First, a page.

Your Action Items: Valentine’s Edition

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I found a couple cool resources that folks might want to take advantage of going forward. Action Against Trump has a ton of resources, including this spreadsheet with call scripts, action items, and phone numbers. I strongly recommend saving it to your drive.

This week we’re going to do one script that’s a little bit different. It’s a thank you script. Betsy DeVos did get confirmed, which is a big old bummer, but on the plus side every single Democrat voted against her, and we need to recognize that they did what we asked.

Take a quick look to see if your representative voted against DeVos, then follow this script if they did: “Hi, my name is ___, I’m your constitutent from [ZIP]. I want to thank the Senator for voting NO on Betsy DeVos. I appreciate their willingness to stand up for the education of American youth. Thank you.”

The second issue on the table is one that is ongoing: DAPL. I am going to give you a script for Trump on this one because as far as I can tell there is nothing for Congresspeople to do.

“Hi, my name is ___, and I am an American citizen from ___. I am getting in touch to urge President Trump to halt the Dakota Access Pipeline. This pipeline was diverted through Native American lands because white Americans did not want it in their land, and it is wholly inappropriate that the Native American population is being treated as second class citizens in this way. The pipeline will damage sacred sites, and potentially contaminate the Missouri River. Please do not allow this project to continue.”

Twitter: @realdonaldtrump NO DAPL. Native American lands deserve the same respect as any lands.

Sorry for short scripts this week everyone, work is incredibly busy for me right now. Hopefully I’ll get some more in depth info to you next week, and until then good luck with all your efforts!

Weekly Action Scripts February 7

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Welcome to your weekly scripts! Last time I gave scripts for calling and tweeting elected officials about various issues related to disabilities. This week let’s talk immigration. This one will not be quite as long as last week’s as there aren’t quite as many issues immediately on the table right now, but I promise there will be more.

The biggest issue on the table at the moment is the travel ban that came through an executive order from President Trump. There’s not a whole lot that legislators can do about this one, as it’s an executive order, but this is a good time to bombard Trump’s social media and phone lines to make it as clear as possible that we do not condone an act that seems to be motivated by blatant racism and fearmongering.

In my previous post I outlined the best ways to contact the White House, as the comment line is no longer open. Make sure you check that out if you’re planning to make calls. Here are some basic scripts for contacting President Trump to urge him to end this ban.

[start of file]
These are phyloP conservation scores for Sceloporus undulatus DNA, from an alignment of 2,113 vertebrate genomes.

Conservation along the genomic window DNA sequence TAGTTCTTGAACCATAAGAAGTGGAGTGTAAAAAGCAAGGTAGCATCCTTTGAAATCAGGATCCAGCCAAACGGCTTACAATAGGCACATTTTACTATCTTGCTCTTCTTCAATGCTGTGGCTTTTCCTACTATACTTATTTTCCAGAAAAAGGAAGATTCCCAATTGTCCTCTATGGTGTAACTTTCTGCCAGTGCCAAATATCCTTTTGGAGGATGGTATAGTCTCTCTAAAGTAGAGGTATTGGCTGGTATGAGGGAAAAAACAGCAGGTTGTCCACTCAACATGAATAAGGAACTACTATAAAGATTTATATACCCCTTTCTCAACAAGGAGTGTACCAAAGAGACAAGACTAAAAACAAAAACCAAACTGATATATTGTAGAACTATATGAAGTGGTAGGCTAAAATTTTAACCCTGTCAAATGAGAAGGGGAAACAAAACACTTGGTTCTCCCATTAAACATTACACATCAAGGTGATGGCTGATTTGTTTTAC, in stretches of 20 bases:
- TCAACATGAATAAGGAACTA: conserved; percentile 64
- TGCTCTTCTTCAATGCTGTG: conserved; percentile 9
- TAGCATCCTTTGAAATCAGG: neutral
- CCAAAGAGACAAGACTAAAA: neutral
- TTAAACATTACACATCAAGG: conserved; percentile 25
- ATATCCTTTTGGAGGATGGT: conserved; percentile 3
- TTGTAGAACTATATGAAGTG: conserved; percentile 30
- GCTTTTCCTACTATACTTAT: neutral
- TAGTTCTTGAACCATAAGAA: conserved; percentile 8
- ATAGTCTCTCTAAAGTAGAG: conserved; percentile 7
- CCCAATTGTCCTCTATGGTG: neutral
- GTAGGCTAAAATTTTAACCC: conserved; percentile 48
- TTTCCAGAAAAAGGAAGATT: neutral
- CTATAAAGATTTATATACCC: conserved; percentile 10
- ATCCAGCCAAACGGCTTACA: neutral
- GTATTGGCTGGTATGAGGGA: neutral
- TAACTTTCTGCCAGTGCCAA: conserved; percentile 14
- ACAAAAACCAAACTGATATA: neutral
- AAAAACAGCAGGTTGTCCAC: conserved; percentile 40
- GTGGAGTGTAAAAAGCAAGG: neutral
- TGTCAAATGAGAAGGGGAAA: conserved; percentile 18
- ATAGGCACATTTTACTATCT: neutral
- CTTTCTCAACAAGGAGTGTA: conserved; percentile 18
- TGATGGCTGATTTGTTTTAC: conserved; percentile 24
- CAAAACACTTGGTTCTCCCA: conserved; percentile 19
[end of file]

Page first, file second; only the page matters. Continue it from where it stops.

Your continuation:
Twitter: @realDonaldTrump your immigration ban does nothing to improve safety and hurts people who need help. END IT.

Phone call script:

Hello, I am calling in regards to the travel ban that President Trump has put on people from seven Middle Eastern countries. I am calling because as an American citizen, I believe that this ban is inappropriate, cruel, and not in the best interests of the American people. Immigrants already go through a heavy screening process, and it is inappropriate to leave refugees with nowhere to go. This ban does not make America any safer, but it has broken apart families, left many people in confusion about whether it affects them, and sent a clear message that America is not friendly to people of different nationalities and religions. I urge President Trump to reverse the ban. Thank you.

The second issue I’d recommend making yourself heard on is the wall on the Mexican border (it feels like a goddamn post apocalyptic caricature to even type that).

Twitter: @realdonaldtrump Mexico will not pay for a wall. Immigrants should be welcome in America, and this wall puts people in real danger. NO WALL.

Phone call script:

Hello, I am calling in regards to President Trump’s proposal to build a wall on the Mexican border. I am calling to urge President Trump to reconsider, as this will be exorbitantly expensive, ineffective, and does not represent the attitudes of the American people. We should welcome those who come to us for a better life. Please do not move forward with this wall. Thank you.

As always, feel free to adjust these scripts to suit your needs. I had a friend turn last week’s into postcards, which was fantastic! If you have a particular issue you’d like some scripts for, let me know in comments. Thanks all!

Of Course I Want Donald Trump to Fail

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This image has been floating around my Facebook feed for a couple of days now and I’m getting to a point where I need to rant about how inaccurate this metaphor is. It’s easy to feel clever when you stumble upon a metaphor that you think explains a situation, but if there are major and important discrepancies between the metaphor and the real situation, all you’re doing is confusing things.

“But this is an apt metaphor!” you might say. Well no, it’s not. Obviously no metaphor is perfect, but there are a couple pertinent areas where this one does not map accurately onto reality. There are two that seem highly important to me.